Solskjaer managed to lift the gloom after Jose Mourinho’s toxic endgame, but what exactly was the culture the Norwegian instilled at Old Trafford?
During the duration of Solskjaer’s reign, and especially in the last gloomy months, United has become more of a nostalgic project or entertainment brand than a fully functioning football club with ambitions to win.
Solskjaer’s sacking has, ironically, sparked discussions about the need for another cultural reboot and perhaps a move away from Sir Alex Ferguson cult towards a bold new identity.
If United really want a manager who can instill a top-to-bottom culture in the club, there is no one better than Mauricio Pochettino, which is surely one of the reasons they are so determined to move the club away. Argentinian from Paris Saint-Germain.
When he joined Tottenham in May 2014, Pochettino quickly changed the whole club, transforming the culture, the atmosphere and the mentality in N17.
The former Southampton boss has found a sparkling, state-of-the-art training ground, but Hotspur Way left him cold, and he immediately got to work making Spurs more warm and collegial – and even more fierce, ruthless and professional.
Helped by President Daniel Levy’s distraction with the club’s new stadium project, Pochettino has influenced almost every aspect of club football, and no one who has worked on the training ground or at White Hart Lane has missed out on notice its remarkable impact.
This is the kind of influence Pochettino wants to have on clubs – and could have for United – so it’s no surprise that he is eager to step away from dark domestic politics and PSG’s inflated egos.
Sources at United say the new manager must tick three boxes: to play football “United style”; to blood young players and to compete for silverware. There is no doubt that Pochettino meets the first two requirements.
At their best, his Spurs squad were far greater than the sum of their parts, playing exhilarating attacking football, based on fierce running and creative flair.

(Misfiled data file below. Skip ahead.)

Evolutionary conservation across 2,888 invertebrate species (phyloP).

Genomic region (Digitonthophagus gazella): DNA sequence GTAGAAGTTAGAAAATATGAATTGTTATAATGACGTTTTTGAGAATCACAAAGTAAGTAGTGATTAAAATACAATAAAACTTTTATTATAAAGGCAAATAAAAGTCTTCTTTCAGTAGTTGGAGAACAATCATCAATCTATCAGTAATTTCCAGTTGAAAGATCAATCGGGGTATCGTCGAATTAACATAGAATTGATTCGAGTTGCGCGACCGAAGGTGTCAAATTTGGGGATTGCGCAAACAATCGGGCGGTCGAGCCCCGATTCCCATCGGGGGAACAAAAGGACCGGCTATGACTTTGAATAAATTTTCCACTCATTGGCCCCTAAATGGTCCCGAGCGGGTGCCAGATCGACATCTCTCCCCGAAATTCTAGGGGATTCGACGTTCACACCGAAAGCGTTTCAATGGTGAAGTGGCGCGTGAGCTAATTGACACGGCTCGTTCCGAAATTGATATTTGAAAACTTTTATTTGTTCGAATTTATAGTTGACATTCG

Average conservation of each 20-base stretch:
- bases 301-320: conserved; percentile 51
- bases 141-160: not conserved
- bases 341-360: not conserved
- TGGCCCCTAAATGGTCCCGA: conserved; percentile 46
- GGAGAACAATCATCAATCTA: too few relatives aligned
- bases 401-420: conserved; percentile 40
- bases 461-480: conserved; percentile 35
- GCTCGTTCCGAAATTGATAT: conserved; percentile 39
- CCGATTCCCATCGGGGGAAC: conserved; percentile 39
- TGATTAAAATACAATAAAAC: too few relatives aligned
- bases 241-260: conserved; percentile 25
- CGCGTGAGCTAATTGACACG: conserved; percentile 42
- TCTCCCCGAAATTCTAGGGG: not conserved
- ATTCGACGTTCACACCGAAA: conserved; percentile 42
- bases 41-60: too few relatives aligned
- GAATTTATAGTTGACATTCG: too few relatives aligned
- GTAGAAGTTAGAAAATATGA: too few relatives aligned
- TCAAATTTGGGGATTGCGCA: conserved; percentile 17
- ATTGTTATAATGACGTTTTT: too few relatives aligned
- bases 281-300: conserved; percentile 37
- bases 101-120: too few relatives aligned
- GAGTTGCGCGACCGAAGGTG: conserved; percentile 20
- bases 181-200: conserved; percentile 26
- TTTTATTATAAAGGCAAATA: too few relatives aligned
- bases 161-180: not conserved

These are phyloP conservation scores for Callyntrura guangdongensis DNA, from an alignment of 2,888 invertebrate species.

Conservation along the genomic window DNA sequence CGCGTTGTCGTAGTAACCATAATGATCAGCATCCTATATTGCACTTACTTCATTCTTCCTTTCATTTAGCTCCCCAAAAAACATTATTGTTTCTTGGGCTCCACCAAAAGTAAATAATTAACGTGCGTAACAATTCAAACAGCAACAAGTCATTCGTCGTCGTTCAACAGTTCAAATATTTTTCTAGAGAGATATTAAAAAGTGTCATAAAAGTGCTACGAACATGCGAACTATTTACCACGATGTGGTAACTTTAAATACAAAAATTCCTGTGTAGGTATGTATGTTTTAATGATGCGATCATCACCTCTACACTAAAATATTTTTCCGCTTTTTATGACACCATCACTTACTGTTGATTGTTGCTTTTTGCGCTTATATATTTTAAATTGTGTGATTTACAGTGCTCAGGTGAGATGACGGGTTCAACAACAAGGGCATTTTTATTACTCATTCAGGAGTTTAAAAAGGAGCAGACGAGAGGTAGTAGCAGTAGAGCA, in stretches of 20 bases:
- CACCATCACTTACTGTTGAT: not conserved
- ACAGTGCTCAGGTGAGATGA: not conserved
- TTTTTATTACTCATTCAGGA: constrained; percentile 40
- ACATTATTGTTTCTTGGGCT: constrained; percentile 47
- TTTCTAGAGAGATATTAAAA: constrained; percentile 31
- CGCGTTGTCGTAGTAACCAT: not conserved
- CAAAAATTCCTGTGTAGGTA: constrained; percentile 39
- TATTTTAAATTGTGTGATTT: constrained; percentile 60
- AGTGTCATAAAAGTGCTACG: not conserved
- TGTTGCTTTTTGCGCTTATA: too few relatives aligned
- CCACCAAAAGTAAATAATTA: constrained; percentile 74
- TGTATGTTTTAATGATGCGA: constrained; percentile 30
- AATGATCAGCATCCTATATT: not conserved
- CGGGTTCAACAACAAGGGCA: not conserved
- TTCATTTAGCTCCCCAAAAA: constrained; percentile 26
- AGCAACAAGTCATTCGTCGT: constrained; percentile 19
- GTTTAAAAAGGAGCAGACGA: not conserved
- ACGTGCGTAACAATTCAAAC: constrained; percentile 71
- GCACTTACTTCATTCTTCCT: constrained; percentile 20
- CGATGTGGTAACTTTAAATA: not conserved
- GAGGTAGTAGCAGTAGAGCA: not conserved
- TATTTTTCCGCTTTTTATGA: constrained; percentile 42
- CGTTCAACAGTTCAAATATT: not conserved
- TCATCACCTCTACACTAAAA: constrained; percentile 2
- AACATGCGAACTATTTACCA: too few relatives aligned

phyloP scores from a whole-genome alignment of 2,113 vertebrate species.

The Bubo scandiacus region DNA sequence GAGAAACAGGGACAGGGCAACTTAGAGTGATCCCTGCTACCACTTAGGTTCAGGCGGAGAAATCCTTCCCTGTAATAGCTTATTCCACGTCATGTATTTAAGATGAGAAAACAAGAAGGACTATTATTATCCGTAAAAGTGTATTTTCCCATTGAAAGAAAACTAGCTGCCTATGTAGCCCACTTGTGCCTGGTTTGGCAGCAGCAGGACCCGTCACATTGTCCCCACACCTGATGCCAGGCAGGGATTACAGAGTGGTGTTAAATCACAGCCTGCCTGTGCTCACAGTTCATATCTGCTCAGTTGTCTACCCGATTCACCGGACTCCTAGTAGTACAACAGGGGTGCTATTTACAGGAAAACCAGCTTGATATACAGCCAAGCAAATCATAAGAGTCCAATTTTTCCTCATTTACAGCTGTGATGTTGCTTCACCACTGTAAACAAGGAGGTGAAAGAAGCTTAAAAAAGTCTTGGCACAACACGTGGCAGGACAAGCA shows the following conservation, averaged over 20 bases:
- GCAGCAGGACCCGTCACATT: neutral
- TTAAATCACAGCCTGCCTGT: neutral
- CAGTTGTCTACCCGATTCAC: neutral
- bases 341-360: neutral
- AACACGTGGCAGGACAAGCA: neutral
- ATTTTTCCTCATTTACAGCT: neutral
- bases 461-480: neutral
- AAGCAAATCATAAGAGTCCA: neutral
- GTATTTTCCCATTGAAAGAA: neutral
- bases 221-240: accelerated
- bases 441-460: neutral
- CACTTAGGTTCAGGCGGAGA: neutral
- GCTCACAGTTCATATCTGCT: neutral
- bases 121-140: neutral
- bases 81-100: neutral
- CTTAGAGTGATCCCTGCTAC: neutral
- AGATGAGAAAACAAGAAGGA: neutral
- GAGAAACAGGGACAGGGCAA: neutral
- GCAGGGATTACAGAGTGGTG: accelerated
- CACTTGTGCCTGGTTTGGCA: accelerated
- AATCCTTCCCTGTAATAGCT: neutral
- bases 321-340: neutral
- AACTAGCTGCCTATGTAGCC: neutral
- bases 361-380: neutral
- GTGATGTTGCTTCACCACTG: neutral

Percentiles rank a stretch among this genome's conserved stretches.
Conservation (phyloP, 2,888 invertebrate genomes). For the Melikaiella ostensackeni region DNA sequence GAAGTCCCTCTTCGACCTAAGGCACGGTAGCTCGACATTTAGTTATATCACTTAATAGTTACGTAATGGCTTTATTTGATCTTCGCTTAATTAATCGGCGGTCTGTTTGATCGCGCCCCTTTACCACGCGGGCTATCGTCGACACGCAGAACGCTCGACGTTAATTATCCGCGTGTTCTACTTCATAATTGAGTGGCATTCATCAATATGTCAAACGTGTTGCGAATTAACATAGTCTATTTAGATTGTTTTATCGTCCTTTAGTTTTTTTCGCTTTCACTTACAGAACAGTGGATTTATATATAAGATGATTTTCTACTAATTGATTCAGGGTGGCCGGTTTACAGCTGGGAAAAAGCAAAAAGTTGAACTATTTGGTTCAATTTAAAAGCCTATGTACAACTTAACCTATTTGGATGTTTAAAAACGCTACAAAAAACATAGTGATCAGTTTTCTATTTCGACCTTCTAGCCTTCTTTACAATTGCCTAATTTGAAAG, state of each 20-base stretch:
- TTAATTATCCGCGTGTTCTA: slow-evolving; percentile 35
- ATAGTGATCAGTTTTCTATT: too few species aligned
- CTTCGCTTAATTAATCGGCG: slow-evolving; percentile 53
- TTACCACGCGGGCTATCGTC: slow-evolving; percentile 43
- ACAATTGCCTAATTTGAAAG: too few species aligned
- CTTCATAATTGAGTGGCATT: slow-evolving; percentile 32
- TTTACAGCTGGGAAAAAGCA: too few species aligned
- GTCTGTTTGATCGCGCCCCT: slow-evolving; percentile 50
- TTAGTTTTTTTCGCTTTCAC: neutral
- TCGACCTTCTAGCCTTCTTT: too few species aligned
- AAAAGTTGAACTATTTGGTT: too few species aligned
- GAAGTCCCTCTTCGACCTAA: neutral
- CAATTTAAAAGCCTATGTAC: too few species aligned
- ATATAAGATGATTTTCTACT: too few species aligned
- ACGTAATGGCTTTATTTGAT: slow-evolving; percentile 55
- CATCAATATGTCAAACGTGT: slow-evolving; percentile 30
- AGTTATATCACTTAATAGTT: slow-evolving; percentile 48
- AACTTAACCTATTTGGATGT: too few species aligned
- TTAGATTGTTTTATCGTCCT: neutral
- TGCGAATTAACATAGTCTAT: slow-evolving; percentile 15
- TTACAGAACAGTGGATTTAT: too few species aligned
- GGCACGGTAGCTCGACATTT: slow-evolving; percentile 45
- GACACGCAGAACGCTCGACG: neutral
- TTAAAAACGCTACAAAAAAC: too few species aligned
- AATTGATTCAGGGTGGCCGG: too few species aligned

Pochettino’s PSG also showed flashes of collective brilliance, especially in the latter stages of the Champions League last season, even though his favorite pressing game is so much more difficult to implement with a galactic trio of Lionel Messi , Neymar and Kylian Mbappe.
Certainly, he is able to organize defense and train the highly structured possession football that is the key to success in modern club play in a way Solskjaer never could.
Pochettino’s record with young players also needs little embellishment. Harry Kane, Dele Alli, Kyle Walker, Danny Rose, Eric Dier and Harry Winks all became England internationals under his watch, while he improved almost every player who worked under him at Spurs.
His record for silverware wins remains questionable, however, especially after PSG failed to hand Lille back to the Ligue 1 title last season following his January appointment.
He has shown, however, that he will get a side of United’s quality defying the trophies after reaching the Champions League final with an exhausted and stale Spurs side, and twice approaching the Premier League title. .
Considering how Pochettino has improved on Spurs, it’s fascinating to think of what he could do with a quality United squad, while a move to Manchester would rekindle his latent rivalry with Pep Guardiola, which he will face as PSG boss in the Champions League on Wednesday. night.
But there are plenty of coaches who would improve this star-studded Red Devils squad and there is a feeling that what United really need is someone to transform the habits of a dysfunctional, backward-looking club.
If allowed to work as he wishes, Pochettino would be the perfect man for the job.